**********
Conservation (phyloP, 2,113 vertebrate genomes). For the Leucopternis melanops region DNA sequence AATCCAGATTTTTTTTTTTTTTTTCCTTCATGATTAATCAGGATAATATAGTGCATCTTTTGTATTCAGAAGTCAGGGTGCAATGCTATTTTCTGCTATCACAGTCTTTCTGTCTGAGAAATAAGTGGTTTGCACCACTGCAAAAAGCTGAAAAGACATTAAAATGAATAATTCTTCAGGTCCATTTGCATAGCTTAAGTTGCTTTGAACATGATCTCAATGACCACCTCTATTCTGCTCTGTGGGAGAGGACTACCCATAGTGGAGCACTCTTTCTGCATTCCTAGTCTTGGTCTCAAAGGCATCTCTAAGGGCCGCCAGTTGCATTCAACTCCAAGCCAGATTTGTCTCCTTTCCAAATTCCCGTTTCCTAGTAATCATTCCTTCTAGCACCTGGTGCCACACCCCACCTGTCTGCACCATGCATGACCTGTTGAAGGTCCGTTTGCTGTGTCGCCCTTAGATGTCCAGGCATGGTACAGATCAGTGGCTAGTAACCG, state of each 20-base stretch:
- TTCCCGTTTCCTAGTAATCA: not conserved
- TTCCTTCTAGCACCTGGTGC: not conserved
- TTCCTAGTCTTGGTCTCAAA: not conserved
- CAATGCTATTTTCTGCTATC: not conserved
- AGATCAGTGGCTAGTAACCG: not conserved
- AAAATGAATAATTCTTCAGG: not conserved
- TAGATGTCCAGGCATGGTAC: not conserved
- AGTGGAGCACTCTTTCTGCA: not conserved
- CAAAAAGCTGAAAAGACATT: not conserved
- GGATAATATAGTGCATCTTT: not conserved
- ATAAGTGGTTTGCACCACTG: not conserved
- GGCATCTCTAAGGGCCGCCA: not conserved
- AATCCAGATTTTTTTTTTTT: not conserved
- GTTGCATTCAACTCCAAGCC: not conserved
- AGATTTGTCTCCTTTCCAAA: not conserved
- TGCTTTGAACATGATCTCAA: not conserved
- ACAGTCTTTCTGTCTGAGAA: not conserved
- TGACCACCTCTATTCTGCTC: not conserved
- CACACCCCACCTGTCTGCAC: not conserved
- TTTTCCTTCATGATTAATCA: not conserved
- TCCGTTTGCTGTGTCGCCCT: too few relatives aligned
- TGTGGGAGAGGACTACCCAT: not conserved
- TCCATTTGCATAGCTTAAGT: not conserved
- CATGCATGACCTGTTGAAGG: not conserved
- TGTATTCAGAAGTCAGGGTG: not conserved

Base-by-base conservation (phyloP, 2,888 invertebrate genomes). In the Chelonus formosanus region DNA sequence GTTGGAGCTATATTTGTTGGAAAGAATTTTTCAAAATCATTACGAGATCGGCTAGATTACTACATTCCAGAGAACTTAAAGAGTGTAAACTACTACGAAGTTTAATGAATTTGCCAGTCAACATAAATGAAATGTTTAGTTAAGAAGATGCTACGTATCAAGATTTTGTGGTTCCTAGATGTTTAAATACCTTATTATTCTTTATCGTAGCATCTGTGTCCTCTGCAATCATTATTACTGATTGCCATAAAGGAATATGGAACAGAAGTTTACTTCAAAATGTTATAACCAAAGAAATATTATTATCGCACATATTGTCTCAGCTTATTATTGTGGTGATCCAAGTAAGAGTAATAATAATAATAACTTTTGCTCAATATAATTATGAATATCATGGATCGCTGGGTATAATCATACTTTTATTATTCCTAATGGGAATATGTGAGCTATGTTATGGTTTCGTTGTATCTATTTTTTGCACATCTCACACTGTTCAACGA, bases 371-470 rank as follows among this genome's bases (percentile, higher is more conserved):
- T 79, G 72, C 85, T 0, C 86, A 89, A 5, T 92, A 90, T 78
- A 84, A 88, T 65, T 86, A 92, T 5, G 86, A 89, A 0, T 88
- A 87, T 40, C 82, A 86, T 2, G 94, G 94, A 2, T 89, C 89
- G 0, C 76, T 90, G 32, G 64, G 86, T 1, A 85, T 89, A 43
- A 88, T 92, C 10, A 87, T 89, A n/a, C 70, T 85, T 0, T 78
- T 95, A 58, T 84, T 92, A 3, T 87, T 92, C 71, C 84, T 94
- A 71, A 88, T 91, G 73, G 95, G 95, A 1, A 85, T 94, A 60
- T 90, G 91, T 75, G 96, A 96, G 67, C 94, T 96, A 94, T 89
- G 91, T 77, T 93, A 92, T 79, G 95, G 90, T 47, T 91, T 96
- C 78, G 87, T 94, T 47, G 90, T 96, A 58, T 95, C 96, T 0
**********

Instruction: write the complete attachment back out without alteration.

Conservation (phyloP, 2,113 vertebrate genomes). For the Leucopternis melanops region DNA sequence AATCCAGATTTTTTTTTTTTTTTTCCTTCATGATTAATCAGGATAATATAGTGCATCTTTTGTATTCAGAAGTCAGGGTGCAATGCTATTTTCTGCTATCACAGTCTTTCTGTCTGAGAAATAAGTGGTTTGCACCACTGCAAAAAGCTGAAAAGACATTAAAATGAATAATTCTTCAGGTCCATTTGCATAGCTTAAGTTGCTTTGAACATGATCTCAATGACCACCTCTATTCTGCTCTGTGGGAGAGGACTACCCATAGTGGAGCACTCTTTCTGCATTCCTAGTCTTGGTCTCAAAGGCATCTCTAAGGGCCGCCAGTTGCATTCAACTCCAAGCCAGATTTGTCTCCTTTCCAAATTCCCGTTTCCTAGTAATCATTCCTTCTAGCACCTGGTGCCACACCCCACCTGTCTGCACCATGCATGACCTGTTGAAGGTCCGTTTGCTGTGTCGCCCTTAGATGTCCAGGCATGGTACAGATCAGTGGCTAGTAACCG, state of each 20-base stretch:
- TTCCCGTTTCCTAGTAATCA: not conserved
- TTCCTTCTAGCACCTGGTGC: not conserved
- TTCCTAGTCTTGGTCTCAAA: not conserved
- CAATGCTATTTTCTGCTATC: not conserved
- AGATCAGTGGCTAGTAACCG: not conserved
- AAAATGAATAATTCTTCAGG: not conserved
- TAGATGTCCAGGCATGGTAC: not conserved
- AGTGGAGCACTCTTTCTGCA: not conserved
- CAAAAAGCTGAAAAGACATT: not conserved
- GGATAATATAGTGCATCTTT: not conserved
- ATAAGTGGTTTGCACCACTG: not conserved
- GGCATCTCTAAGGGCCGCCA: not conserved
- AATCCAGATTTTTTTTTTTT: not conserved
- GTTGCATTCAACTCCAAGCC: not conserved
- AGATTTGTCTCCTTTCCAAA: not conserved
- TGCTTTGAACATGATCTCAA: not conserved
- ACAGTCTTTCTGTCTGAGAA: not conserved
- TGACCACCTCTATTCTGCTC: not conserved
- CACACCCCACCTGTCTGCAC: not conserved
- TTTTCCTTCATGATTAATCA: not conserved
- TCCGTTTGCTGTGTCGCCCT: too few relatives aligned
- TGTGGGAGAGGACTACCCAT: not conserved
- TCCATTTGCATAGCTTAAGT: not conserved
- CATGCATGACCTGTTGAAGG: not conserved
- TGTATTCAGAAGTCAGGGTG: not conserved

Base-by-base conservation (phyloP, 2,888 invertebrate genomes). In the Chelonus formosanus region DNA sequence GTTGGAGCTATATTTGTTGGAAAGAATTTTTCAAAATCATTACGAGATCGGCTAGATTACTACATTCCAGAGAACTTAAAGAGTGTAAACTACTACGAAGTTTAATGAATTTGCCAGTCAACATAAATGAAATGTTTAGTTAAGAAGATGCTACGTATCAAGATTTTGTGGTTCCTAGATGTTTAAATACCTTATTATTCTTTATCGTAGCATCTGTGTCCTCTGCAATCATTATTACTGATTGCCATAAAGGAATATGGAACAGAAGTTTACTTCAAAATGTTATAACCAAAGAAATATTATTATCGCACATATTGTCTCAGCTTATTATTGTGGTGATCCAAGTAAGAGTAATAATAATAATAACTTTTGCTCAATATAATTATGAATATCATGGATCGCTGGGTATAATCATACTTTTATTATTCCTAATGGGAATATGTGAGCTATGTTATGGTTTCGTTGTATCTATTTTTTGCACATCTCACACTGTTCAACGA, bases 371-470 rank as follows among this genome's bases (percentile, higher is more conserved):
- T 79, G 72, C 85, T 0, C 86, A 89, A 5, T 92, A 90, T 78
- A 84, A 88, T 65, T 86, A 92, T 5, G 86, A 89, A 0, T 88
- A 87, T 40, C 82, A 86, T 2, G 94, G 94, A 2, T 89, C 89
- G 0, C 76, T 90, G 32, G 64, G 86, T 1, A 85, T 89, A 43
- A 88, T 92, C 10, A 87, T 89, A n/a, C 70, T 85, T 0, T 78
- T 95, A 58, T 84, T 92, A 3, T 87, T 92, C 71, C 84, T 94
- A 71, A 88, T 91, G 73, G 95, G 95, A 1, A 85, T 94, A 60
- T 90, G 91, T 75, G 96, A 96, G 67, C 94, T 96, A 94, T 89
- G 91, T 77, T 93, A 92, T 79, G 95, G 90, T 47, T 91, T 96
- C 78, G 87, T 94, T 47, G 90, T 96, A 58, T 95, C 96, T 0